Wisconsin Month-to-Month Rental Agreement

Grab our free sample or generate an official Wisconsin month-to-month rental agreement for residential use. Read further about required disclosures in Wisconsin, optional addendums for things like pets, and how much notice is needed to terminate month-to-month leases in Wisconsin.

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What is a Wisconsin Month-to-Month Lease?

A month-to-month lease is a rental agreement that starts out as a single month to see how the arrangement works out. Then, if both parties would like to continue with the arrangement, the lease will automatically renew each month. This is a type of agreement that has a lot of flexibility, which means that the tenant will be able to move out of the unit with very little notice, and the landlord will be able to force the tenant to move out quickly as well when the agreement is not working out as intended. In addition, a landlord will be able to raise the rent for the unit by sending a notice to the month-to-month tenant stating that they are planning to raise the rent.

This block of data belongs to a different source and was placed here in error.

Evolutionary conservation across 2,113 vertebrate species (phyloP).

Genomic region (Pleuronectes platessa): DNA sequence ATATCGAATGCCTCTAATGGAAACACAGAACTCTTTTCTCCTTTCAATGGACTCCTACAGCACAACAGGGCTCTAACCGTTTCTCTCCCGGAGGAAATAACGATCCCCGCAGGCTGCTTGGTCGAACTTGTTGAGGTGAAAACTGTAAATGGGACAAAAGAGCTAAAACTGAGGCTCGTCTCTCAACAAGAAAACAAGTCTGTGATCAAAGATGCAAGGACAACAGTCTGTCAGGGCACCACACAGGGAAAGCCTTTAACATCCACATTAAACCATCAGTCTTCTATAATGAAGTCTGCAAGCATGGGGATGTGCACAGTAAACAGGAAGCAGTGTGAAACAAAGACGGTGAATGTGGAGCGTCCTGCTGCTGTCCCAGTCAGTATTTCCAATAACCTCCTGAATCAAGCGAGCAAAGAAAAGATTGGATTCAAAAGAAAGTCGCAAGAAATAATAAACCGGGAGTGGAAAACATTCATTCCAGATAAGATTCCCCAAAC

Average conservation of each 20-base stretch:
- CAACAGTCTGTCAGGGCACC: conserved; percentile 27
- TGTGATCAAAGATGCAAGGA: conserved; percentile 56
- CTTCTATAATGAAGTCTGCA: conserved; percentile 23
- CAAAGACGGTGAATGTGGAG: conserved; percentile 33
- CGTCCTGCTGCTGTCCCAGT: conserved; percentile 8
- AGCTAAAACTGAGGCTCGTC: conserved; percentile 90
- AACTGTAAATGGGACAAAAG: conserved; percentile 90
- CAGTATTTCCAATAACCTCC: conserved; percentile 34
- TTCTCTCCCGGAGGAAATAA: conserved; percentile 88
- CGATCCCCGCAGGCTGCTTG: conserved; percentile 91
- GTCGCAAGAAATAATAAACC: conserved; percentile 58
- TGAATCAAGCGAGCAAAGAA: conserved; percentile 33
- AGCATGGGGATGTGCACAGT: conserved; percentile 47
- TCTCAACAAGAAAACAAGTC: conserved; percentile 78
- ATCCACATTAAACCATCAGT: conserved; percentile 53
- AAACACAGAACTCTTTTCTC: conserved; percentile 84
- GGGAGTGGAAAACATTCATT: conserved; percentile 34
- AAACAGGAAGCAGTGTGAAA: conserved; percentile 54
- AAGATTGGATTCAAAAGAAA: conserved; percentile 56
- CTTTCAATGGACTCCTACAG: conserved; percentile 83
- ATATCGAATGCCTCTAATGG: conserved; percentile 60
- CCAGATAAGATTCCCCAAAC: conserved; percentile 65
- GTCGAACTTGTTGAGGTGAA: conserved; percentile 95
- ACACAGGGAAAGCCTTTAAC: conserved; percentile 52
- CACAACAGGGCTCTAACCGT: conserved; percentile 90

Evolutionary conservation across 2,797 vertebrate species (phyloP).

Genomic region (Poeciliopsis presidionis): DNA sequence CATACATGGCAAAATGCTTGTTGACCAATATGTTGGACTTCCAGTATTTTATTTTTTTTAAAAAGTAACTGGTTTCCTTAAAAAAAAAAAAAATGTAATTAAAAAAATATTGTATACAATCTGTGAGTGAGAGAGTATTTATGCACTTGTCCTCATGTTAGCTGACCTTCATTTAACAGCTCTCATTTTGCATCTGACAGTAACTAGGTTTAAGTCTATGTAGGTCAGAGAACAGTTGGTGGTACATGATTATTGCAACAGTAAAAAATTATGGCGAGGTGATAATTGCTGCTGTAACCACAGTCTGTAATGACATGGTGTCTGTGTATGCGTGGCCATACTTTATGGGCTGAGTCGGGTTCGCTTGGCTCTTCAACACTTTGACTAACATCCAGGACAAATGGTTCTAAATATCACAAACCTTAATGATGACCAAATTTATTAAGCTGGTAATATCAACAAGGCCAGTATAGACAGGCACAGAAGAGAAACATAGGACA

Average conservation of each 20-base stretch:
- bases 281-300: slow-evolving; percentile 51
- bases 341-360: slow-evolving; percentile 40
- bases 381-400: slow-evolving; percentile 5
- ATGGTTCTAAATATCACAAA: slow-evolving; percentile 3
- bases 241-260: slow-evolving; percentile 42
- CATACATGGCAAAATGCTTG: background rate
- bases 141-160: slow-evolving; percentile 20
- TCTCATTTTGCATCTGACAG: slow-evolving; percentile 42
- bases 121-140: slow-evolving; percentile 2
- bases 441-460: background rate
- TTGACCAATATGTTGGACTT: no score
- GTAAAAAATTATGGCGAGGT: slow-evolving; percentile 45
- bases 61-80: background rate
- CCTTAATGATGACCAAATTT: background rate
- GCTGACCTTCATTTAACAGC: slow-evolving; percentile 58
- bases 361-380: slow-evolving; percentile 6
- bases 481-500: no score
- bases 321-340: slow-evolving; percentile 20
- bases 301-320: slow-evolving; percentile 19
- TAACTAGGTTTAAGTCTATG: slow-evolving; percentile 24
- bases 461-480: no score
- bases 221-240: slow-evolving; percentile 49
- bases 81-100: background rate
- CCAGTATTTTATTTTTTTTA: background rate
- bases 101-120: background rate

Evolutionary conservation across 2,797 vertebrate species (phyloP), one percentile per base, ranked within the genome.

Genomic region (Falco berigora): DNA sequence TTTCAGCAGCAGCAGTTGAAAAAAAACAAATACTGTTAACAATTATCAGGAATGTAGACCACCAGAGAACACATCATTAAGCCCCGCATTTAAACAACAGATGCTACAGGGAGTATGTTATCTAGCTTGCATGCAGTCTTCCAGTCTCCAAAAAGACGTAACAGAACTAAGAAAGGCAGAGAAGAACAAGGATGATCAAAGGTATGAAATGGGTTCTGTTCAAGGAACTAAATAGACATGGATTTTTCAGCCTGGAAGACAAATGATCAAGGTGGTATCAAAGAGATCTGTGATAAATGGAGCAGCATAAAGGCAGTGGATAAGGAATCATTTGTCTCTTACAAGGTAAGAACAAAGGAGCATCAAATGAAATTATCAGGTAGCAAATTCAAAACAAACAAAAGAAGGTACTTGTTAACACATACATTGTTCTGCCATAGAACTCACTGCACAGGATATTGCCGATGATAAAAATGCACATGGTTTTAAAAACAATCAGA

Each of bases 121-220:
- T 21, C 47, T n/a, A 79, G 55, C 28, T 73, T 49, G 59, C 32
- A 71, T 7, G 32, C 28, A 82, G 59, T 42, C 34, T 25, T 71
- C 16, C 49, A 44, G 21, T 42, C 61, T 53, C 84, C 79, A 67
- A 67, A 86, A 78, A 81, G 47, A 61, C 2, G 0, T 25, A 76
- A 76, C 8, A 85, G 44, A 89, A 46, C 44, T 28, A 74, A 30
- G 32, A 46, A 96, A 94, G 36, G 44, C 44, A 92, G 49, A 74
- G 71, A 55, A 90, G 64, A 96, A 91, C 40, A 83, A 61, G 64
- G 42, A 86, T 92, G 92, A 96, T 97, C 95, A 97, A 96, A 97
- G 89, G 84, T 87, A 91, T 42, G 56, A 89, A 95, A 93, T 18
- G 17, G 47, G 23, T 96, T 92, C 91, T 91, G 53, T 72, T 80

Wisconsin Requirements for a Month-to-Month Lease Termination

With a month-to-month lease in Wisconsin, the landlord and the tenant will need to give the other party a notice when they are planning to end the rental agreement that was signed originally. Both the landlord and the tenant will need to give the other party a 28-day notice before any changes are made. If the tenant is vacating, this will give the landlord time to find a new tenant for the property. If the landlord is requesting the tenant to vacate, they will have time to look for a new place to live before they need to move out.

Raising the Rent in Wisconsin

When the landlord wants to implement something such as raising the rent, they will be required to give notice to the tenant before it is done. However, according to the laws of Wisconsin, there is not a specific amount of time that is required before the landlord can raise the rent. There are no limitations on the amount that it can be raised or how often the rent can go up either.